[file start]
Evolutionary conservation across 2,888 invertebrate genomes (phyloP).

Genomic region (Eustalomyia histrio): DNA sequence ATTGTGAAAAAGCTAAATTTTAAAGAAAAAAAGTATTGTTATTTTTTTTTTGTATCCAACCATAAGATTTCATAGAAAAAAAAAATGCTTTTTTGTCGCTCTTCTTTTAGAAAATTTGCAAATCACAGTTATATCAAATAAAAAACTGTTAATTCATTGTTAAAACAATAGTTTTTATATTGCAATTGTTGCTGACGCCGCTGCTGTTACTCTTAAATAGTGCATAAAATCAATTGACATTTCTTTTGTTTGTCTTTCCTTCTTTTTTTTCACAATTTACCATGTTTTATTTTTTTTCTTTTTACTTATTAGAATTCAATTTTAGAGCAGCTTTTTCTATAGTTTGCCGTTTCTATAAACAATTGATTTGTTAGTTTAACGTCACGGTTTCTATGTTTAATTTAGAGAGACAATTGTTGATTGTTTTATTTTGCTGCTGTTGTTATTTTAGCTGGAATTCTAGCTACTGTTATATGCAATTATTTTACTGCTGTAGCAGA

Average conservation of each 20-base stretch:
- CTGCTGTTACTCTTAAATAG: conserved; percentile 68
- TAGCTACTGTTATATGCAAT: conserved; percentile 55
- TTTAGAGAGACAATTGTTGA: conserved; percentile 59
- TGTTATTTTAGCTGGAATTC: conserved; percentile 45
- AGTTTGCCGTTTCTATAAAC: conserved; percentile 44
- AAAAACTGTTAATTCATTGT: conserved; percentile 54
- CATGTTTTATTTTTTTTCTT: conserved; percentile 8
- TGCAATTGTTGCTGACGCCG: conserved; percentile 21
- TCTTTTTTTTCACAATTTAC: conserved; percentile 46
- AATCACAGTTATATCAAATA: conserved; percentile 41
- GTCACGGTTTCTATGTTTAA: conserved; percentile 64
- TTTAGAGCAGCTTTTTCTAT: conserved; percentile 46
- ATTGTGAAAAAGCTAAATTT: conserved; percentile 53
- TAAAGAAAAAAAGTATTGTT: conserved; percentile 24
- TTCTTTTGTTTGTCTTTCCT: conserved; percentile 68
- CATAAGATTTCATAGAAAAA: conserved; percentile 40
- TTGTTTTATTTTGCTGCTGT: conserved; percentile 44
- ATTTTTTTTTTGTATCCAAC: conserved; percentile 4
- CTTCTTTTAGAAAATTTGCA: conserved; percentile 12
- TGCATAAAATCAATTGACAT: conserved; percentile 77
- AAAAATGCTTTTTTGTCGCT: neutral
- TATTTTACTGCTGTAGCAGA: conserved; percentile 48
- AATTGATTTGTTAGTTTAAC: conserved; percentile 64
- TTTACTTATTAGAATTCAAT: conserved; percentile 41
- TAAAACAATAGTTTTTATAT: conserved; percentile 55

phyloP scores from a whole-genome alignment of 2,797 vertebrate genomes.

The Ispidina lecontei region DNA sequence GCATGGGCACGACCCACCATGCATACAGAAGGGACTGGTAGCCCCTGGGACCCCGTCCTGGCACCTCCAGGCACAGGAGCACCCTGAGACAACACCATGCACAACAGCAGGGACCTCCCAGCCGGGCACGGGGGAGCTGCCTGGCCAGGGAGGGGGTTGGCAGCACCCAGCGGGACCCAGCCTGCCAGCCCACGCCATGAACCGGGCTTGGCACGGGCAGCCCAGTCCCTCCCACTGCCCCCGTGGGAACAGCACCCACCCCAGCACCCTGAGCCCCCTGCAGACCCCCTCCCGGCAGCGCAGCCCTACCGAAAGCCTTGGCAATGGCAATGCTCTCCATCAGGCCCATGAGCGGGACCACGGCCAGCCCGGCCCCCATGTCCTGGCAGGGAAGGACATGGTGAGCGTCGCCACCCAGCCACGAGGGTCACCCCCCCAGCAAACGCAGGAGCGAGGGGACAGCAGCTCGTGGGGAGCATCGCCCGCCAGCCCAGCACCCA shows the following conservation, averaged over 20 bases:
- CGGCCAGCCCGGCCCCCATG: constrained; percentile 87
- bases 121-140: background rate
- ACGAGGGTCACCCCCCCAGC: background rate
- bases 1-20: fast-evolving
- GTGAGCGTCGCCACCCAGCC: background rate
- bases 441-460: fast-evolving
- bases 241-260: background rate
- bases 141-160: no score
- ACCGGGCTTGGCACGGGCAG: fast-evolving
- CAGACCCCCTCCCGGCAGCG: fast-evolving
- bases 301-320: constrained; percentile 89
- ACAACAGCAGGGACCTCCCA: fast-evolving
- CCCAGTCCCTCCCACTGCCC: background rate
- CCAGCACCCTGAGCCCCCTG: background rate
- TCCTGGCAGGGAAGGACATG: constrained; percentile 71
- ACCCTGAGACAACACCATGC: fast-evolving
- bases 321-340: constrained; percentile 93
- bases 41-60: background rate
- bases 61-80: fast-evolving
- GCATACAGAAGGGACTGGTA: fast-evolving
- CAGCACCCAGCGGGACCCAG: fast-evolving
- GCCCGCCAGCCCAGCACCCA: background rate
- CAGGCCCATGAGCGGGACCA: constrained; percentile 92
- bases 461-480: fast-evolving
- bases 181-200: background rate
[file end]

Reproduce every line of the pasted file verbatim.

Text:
Evolutionary conservation across 2,888 invertebrate genomes (phyloP).

Genomic region (Eustalomyia histrio): DNA sequence ATTGTGAAAAAGCTAAATTTTAAAGAAAAAAAGTATTGTTATTTTTTTTTTGTATCCAACCATAAGATTTCATAGAAAAAAAAAATGCTTTTTTGTCGCTCTTCTTTTAGAAAATTTGCAAATCACAGTTATATCAAATAAAAAACTGTTAATTCATTGTTAAAACAATAGTTTTTATATTGCAATTGTTGCTGACGCCGCTGCTGTTACTCTTAAATAGTGCATAAAATCAATTGACATTTCTTTTGTTTGTCTTTCCTTCTTTTTTTTCACAATTTACCATGTTTTATTTTTTTTCTTTTTACTTATTAGAATTCAATTTTAGAGCAGCTTTTTCTATAGTTTGCCGTTTCTATAAACAATTGATTTGTTAGTTTAACGTCACGGTTTCTATGTTTAATTTAGAGAGACAATTGTTGATTGTTTTATTTTGCTGCTGTTGTTATTTTAGCTGGAATTCTAGCTACTGTTATATGCAATTATTTTACTGCTGTAGCAGA

Average conservation of each 20-base stretch:
- CTGCTGTTACTCTTAAATAG: conserved; percentile 68
- TAGCTACTGTTATATGCAAT: conserved; percentile 55
- TTTAGAGAGACAATTGTTGA: conserved; percentile 59
- TGTTATTTTAGCTGGAATTC: conserved; percentile 45
- AGTTTGCCGTTTCTATAAAC: conserved; percentile 44
- AAAAACTGTTAATTCATTGT: conserved; percentile 54
- CATGTTTTATTTTTTTTCTT: conserved; percentile 8
- TGCAATTGTTGCTGACGCCG: conserved; percentile 21
- TCTTTTTTTTCACAATTTAC: conserved; percentile 46
- AATCACAGTTATATCAAATA: conserved; percentile 41
- GTCACGGTTTCTATGTTTAA: conserved; percentile 64
- TTTAGAGCAGCTTTTTCTAT: conserved; percentile 46
- ATTGTGAAAAAGCTAAATTT: conserved; percentile 53
- TAAAGAAAAAAAGTATTGTT: conserved; percentile 24
- TTCTTTTGTTTGTCTTTCCT: conserved; percentile 68
- CATAAGATTTCATAGAAAAA: conserved; percentile 40
- TTGTTTTATTTTGCTGCTGT: conserved; percentile 44
- ATTTTTTTTTTGTATCCAAC: conserved; percentile 4
- CTTCTTTTAGAAAATTTGCA: conserved; percentile 12
- TGCATAAAATCAATTGACAT: conserved; percentile 77
- AAAAATGCTTTTTTGTCGCT: neutral
- TATTTTACTGCTGTAGCAGA: conserved; percentile 48
- AATTGATTTGTTAGTTTAAC: conserved; percentile 64
- TTTACTTATTAGAATTCAAT: conserved; percentile 41
- TAAAACAATAGTTTTTATAT: conserved; percentile 55

phyloP scores from a whole-genome alignment of 2,797 vertebrate genomes.

The Ispidina lecontei region DNA sequence GCATGGGCACGACCCACCATGCATACAGAAGGGACTGGTAGCCCCTGGGACCCCGTCCTGGCACCTCCAGGCACAGGAGCACCCTGAGACAACACCATGCACAACAGCAGGGACCTCCCAGCCGGGCACGGGGGAGCTGCCTGGCCAGGGAGGGGGTTGGCAGCACCCAGCGGGACCCAGCCTGCCAGCCCACGCCATGAACCGGGCTTGGCACGGGCAGCCCAGTCCCTCCCACTGCCCCCGTGGGAACAGCACCCACCCCAGCACCCTGAGCCCCCTGCAGACCCCCTCCCGGCAGCGCAGCCCTACCGAAAGCCTTGGCAATGGCAATGCTCTCCATCAGGCCCATGAGCGGGACCACGGCCAGCCCGGCCCCCATGTCCTGGCAGGGAAGGACATGGTGAGCGTCGCCACCCAGCCACGAGGGTCACCCCCCCAGCAAACGCAGGAGCGAGGGGACAGCAGCTCGTGGGGAGCATCGCCCGCCAGCCCAGCACCCA shows the following conservation, averaged over 20 bases:
- CGGCCAGCCCGGCCCCCATG: constrained; percentile 87
- bases 121-140: background rate
- ACGAGGGTCACCCCCCCAGC: background rate
- bases 1-20: fast-evolving
- GTGAGCGTCGCCACCCAGCC: background rate
- bases 441-460: fast-evolving
- bases 241-260: background rate
- bases 141-160: no score
- ACCGGGCTTGGCACGGGCAG: fast-evolving
- CAGACCCCCTCCCGGCAGCG: fast-evolving
- bases 301-320: constrained; percentile 89
- ACAACAGCAGGGACCTCCCA: fast-evolving
- CCCAGTCCCTCCCACTGCCC: background rate
- CCAGCACCCTGAGCCCCCTG: background rate
- TCCTGGCAGGGAAGGACATG: constrained; percentile 71
- ACCCTGAGACAACACCATGC: fast-evolving
- bases 321-340: constrained; percentile 93
- bases 41-60: background rate
- bases 61-80: fast-evolving
- GCATACAGAAGGGACTGGTA: fast-evolving
- CAGCACCCAGCGGGACCCAG: fast-evolving
- GCCCGCCAGCCCAGCACCCA: background rate
- CAGGCCCATGAGCGGGACCA: constrained; percentile 92
- bases 461-480: fast-evolving
- bases 181-200: background rate